Responsiveness of Exports and Imports to real Exchange rate and tariff Changes: Firm Level Evidence in Zambia

In the last two decades, many LICs implemented a range of trade reforms that resulted in tariffs substantially declining on intermediate and final products and increasingly flexible exchange rates. The broad expectation is that the exchange rate policy and trade reforms can stimulate trade performance and spur economic growth. A growing volume of literature in international trade document a high rate of entry, exit and churning of firms participating in trade in LICs that is closely linked to external shocks. Sadly, the evidence linking real exchange rates and tariff changes at the product level to the observed patterns of extensive and intensive trade margins among exports and import at firm level is scanty among LICs. Yet, the effect of external exposure makes them susceptible to these changes.  This study examines the influence of tariff reforms and exchange rate shocks on features of firms' export and import entry and exit behaviour; and aggregate trade volatility on non-traditional products defined as goods that fall outside base metals - natural resources.

It is a stylized fact that trade among LICs is volatile and susceptible to external shocks. While several attempts to explain this pattern adopt a macroeconomic approach, this masks much of the variation at the firm, product and destination levels. Beyond characterizing the features of entry, exit and survival, the methodology adopted in this study enables the researchers to also explicitly identify the role of exchange rate movements and tariff cuts specific to products or markets as a result of enforcing multilateral or bilateral agreements. The data for this study is a combination of firm-level customs data on trade (imports and exports) and national tariff rates (tariff book) data both for the period 2000 to 2015. This data will allow the research team to construct firm-level measures of exports and imports and categorise firms into exporters only, both importer and exporter, and importers only.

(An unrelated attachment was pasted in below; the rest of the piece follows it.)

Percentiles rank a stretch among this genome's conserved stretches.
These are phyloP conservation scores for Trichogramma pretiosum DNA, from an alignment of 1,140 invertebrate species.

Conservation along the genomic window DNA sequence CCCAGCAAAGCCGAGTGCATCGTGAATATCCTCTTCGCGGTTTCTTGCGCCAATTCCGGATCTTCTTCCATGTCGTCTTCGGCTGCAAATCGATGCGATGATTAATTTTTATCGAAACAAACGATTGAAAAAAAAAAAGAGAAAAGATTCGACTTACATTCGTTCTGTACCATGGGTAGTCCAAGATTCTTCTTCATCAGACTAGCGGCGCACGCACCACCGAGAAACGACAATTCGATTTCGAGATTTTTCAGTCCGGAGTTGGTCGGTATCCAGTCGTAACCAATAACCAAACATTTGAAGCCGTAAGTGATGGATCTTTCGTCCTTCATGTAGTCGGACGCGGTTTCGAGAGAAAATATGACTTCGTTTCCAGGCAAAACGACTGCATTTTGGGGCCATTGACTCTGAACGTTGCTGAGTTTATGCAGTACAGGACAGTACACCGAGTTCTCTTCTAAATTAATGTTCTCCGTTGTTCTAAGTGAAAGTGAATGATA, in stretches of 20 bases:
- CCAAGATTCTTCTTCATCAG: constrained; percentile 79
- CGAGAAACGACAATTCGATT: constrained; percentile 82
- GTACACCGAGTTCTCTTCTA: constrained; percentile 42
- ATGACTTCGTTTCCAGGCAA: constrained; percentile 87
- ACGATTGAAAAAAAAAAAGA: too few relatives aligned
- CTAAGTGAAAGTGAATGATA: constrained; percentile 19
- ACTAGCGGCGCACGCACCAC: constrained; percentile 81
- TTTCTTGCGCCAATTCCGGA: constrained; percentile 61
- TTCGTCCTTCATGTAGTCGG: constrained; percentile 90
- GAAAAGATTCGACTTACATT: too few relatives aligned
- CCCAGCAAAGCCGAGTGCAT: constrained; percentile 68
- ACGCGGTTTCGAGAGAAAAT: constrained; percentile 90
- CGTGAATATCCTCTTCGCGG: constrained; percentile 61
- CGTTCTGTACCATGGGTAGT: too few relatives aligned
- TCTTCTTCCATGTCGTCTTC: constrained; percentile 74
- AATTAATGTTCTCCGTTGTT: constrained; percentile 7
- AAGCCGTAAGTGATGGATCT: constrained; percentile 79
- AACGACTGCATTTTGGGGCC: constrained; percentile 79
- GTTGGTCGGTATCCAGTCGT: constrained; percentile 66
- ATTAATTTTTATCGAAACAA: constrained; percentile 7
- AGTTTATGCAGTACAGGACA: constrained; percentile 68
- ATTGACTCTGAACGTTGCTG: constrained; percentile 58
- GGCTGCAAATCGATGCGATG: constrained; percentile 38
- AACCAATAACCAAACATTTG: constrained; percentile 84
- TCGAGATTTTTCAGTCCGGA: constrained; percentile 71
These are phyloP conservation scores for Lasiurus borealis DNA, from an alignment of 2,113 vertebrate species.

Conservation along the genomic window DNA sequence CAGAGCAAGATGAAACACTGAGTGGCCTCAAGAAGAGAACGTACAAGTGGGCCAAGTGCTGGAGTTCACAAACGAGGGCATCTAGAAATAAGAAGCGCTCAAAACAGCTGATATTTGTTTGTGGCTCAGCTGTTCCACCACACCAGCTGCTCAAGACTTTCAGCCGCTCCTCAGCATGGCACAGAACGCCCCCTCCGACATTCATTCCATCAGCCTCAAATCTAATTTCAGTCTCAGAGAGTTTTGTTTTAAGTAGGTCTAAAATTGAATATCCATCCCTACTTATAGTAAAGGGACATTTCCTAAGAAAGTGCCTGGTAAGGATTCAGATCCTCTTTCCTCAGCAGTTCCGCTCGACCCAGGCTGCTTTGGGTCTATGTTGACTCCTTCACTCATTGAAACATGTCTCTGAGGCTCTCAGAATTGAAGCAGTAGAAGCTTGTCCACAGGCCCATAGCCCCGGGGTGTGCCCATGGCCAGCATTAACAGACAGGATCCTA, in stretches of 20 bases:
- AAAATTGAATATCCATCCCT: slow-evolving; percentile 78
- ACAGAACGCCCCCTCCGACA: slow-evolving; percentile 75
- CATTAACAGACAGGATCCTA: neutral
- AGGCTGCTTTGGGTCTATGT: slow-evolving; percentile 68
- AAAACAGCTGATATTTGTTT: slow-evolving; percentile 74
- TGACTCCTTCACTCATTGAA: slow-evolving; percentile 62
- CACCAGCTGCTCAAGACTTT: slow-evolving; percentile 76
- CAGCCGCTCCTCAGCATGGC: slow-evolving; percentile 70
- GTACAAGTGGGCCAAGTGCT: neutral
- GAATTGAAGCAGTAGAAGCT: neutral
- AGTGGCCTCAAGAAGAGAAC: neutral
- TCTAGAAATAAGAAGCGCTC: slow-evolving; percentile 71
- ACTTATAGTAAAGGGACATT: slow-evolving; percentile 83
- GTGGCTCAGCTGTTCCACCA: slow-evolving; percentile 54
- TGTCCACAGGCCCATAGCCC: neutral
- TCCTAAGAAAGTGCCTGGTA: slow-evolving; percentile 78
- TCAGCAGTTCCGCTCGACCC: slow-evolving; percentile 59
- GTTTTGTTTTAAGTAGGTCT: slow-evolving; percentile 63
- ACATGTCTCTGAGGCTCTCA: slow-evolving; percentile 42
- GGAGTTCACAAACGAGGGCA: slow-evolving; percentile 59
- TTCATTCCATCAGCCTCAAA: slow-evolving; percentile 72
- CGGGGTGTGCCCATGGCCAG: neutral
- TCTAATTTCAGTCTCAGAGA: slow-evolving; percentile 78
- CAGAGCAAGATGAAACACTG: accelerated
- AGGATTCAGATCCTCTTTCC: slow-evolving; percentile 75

The effect of exchange rate fluctuations and changes in tariffs on firm entry, exit and survival is of great interest to policy makers in liberalized developing countries.  The economies of emerging landlocked countries like Zambia are susceptible to external shocks threatening the survival of the few established firms and entry of new ones. Findings will further inform and influence the ongoing debate on Zambia’s trade oriented industrialization that is seeking to diversify the economy away from dependence on natural resources and also to build resilience towards external shocks


Chrispin Mphuka

University of Zambia

Dale Mudenda

University of Zambia

Joseph Simumba

Zambia Institute for Policy Analysis and Research